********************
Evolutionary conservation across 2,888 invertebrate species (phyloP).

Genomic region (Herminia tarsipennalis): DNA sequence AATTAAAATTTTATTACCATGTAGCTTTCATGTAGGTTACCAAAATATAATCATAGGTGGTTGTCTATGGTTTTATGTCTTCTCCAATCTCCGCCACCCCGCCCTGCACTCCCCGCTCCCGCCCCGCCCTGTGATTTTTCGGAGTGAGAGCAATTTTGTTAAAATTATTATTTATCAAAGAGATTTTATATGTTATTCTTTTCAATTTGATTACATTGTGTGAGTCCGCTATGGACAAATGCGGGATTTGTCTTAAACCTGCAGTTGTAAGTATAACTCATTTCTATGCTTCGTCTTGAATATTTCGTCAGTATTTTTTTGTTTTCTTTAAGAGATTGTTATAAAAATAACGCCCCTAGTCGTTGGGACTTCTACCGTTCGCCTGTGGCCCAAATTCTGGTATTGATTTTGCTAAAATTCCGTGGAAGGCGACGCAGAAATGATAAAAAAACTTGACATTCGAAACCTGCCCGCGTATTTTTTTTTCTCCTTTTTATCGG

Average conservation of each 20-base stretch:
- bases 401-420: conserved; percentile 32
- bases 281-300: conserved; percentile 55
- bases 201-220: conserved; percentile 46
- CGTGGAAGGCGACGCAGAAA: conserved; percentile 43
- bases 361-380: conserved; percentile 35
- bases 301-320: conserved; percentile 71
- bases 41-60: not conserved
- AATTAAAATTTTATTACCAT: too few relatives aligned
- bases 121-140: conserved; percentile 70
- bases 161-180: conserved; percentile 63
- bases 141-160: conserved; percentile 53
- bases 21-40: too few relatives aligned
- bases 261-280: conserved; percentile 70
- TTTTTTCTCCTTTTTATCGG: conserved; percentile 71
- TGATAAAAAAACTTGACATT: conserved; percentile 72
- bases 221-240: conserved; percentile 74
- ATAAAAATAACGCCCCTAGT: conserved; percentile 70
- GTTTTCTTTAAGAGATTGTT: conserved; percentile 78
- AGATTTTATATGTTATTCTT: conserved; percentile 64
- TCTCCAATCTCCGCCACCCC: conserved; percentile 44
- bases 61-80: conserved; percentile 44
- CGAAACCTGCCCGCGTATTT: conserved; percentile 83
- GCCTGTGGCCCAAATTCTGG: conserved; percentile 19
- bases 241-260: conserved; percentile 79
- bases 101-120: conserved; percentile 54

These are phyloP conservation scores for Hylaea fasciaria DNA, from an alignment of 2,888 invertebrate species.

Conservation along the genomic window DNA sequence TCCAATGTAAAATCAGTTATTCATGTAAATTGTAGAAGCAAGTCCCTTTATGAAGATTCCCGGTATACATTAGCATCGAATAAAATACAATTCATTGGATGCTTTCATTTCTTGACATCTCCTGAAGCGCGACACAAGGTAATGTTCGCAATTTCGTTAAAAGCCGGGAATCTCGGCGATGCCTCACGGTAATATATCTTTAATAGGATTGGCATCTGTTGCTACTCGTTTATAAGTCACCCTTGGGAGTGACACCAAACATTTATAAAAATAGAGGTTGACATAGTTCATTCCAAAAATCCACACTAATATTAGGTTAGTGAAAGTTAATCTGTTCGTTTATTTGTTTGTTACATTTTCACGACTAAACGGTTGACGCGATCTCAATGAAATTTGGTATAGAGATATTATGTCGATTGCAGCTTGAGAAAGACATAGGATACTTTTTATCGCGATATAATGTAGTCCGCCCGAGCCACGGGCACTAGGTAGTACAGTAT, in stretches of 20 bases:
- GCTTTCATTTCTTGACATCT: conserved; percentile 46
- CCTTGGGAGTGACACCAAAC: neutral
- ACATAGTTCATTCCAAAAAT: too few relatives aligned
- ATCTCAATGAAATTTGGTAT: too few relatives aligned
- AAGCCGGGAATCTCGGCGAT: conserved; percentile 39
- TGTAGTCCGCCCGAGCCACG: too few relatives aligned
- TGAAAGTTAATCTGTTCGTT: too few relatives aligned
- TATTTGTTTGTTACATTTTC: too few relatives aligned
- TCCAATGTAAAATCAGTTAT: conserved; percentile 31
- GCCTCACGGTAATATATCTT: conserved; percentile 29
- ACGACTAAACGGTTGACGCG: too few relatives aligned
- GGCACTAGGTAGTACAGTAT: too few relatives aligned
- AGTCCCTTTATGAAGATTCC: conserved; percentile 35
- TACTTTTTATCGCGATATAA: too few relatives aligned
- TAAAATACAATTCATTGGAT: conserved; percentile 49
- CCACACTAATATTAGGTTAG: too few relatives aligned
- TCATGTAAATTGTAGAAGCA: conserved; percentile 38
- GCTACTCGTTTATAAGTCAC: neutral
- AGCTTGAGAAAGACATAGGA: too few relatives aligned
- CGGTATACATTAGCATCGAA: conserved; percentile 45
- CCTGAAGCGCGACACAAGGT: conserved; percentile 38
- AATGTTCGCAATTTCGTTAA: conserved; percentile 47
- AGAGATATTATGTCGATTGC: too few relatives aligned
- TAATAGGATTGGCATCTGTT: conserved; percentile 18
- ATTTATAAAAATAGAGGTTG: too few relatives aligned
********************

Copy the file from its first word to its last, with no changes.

Evolutionary conservation across 2,888 invertebrate species (phyloP).

Genomic region (Herminia tarsipennalis): DNA sequence AATTAAAATTTTATTACCATGTAGCTTTCATGTAGGTTACCAAAATATAATCATAGGTGGTTGTCTATGGTTTTATGTCTTCTCCAATCTCCGCCACCCCGCCCTGCACTCCCCGCTCCCGCCCCGCCCTGTGATTTTTCGGAGTGAGAGCAATTTTGTTAAAATTATTATTTATCAAAGAGATTTTATATGTTATTCTTTTCAATTTGATTACATTGTGTGAGTCCGCTATGGACAAATGCGGGATTTGTCTTAAACCTGCAGTTGTAAGTATAACTCATTTCTATGCTTCGTCTTGAATATTTCGTCAGTATTTTTTTGTTTTCTTTAAGAGATTGTTATAAAAATAACGCCCCTAGTCGTTGGGACTTCTACCGTTCGCCTGTGGCCCAAATTCTGGTATTGATTTTGCTAAAATTCCGTGGAAGGCGACGCAGAAATGATAAAAAAACTTGACATTCGAAACCTGCCCGCGTATTTTTTTTTCTCCTTTTTATCGG

Average conservation of each 20-base stretch:
- bases 401-420: conserved; percentile 32
- bases 281-300: conserved; percentile 55
- bases 201-220: conserved; percentile 46
- CGTGGAAGGCGACGCAGAAA: conserved; percentile 43
- bases 361-380: conserved; percentile 35
- bases 301-320: conserved; percentile 71
- bases 41-60: not conserved
- AATTAAAATTTTATTACCAT: too few relatives aligned
- bases 121-140: conserved; percentile 70
- bases 161-180: conserved; percentile 63
- bases 141-160: conserved; percentile 53
- bases 21-40: too few relatives aligned
- bases 261-280: conserved; percentile 70
- TTTTTTCTCCTTTTTATCGG: conserved; percentile 71
- TGATAAAAAAACTTGACATT: conserved; percentile 72
- bases 221-240: conserved; percentile 74
- ATAAAAATAACGCCCCTAGT: conserved; percentile 70
- GTTTTCTTTAAGAGATTGTT: conserved; percentile 78
- AGATTTTATATGTTATTCTT: conserved; percentile 64
- TCTCCAATCTCCGCCACCCC: conserved; percentile 44
- bases 61-80: conserved; percentile 44
- CGAAACCTGCCCGCGTATTT: conserved; percentile 83
- GCCTGTGGCCCAAATTCTGG: conserved; percentile 19
- bases 241-260: conserved; percentile 79
- bases 101-120: conserved; percentile 54

These are phyloP conservation scores for Hylaea fasciaria DNA, from an alignment of 2,888 invertebrate species.

Conservation along the genomic window DNA sequence TCCAATGTAAAATCAGTTATTCATGTAAATTGTAGAAGCAAGTCCCTTTATGAAGATTCCCGGTATACATTAGCATCGAATAAAATACAATTCATTGGATGCTTTCATTTCTTGACATCTCCTGAAGCGCGACACAAGGTAATGTTCGCAATTTCGTTAAAAGCCGGGAATCTCGGCGATGCCTCACGGTAATATATCTTTAATAGGATTGGCATCTGTTGCTACTCGTTTATAAGTCACCCTTGGGAGTGACACCAAACATTTATAAAAATAGAGGTTGACATAGTTCATTCCAAAAATCCACACTAATATTAGGTTAGTGAAAGTTAATCTGTTCGTTTATTTGTTTGTTACATTTTCACGACTAAACGGTTGACGCGATCTCAATGAAATTTGGTATAGAGATATTATGTCGATTGCAGCTTGAGAAAGACATAGGATACTTTTTATCGCGATATAATGTAGTCCGCCCGAGCCACGGGCACTAGGTAGTACAGTAT, in stretches of 20 bases:
- GCTTTCATTTCTTGACATCT: conserved; percentile 46
- CCTTGGGAGTGACACCAAAC: neutral
- ACATAGTTCATTCCAAAAAT: too few relatives aligned
- ATCTCAATGAAATTTGGTAT: too few relatives aligned
- AAGCCGGGAATCTCGGCGAT: conserved; percentile 39
- TGTAGTCCGCCCGAGCCACG: too few relatives aligned
- TGAAAGTTAATCTGTTCGTT: too few relatives aligned
- TATTTGTTTGTTACATTTTC: too few relatives aligned
- TCCAATGTAAAATCAGTTAT: conserved; percentile 31
- GCCTCACGGTAATATATCTT: conserved; percentile 29
- ACGACTAAACGGTTGACGCG: too few relatives aligned
- GGCACTAGGTAGTACAGTAT: too few relatives aligned
- AGTCCCTTTATGAAGATTCC: conserved; percentile 35
- TACTTTTTATCGCGATATAA: too few relatives aligned
- TAAAATACAATTCATTGGAT: conserved; percentile 49
- CCACACTAATATTAGGTTAG: too few relatives aligned
- TCATGTAAATTGTAGAAGCA: conserved; percentile 38
- GCTACTCGTTTATAAGTCAC: neutral
- AGCTTGAGAAAGACATAGGA: too few relatives aligned
- CGGTATACATTAGCATCGAA: conserved; percentile 45
- CCTGAAGCGCGACACAAGGT: conserved; percentile 38
- AATGTTCGCAATTTCGTTAA: conserved; percentile 47
- AGAGATATTATGTCGATTGC: too few relatives aligned
- TAATAGGATTGGCATCTGTT: conserved; percentile 18
- ATTTATAAAAATAGAGGTTG: too few relatives aligned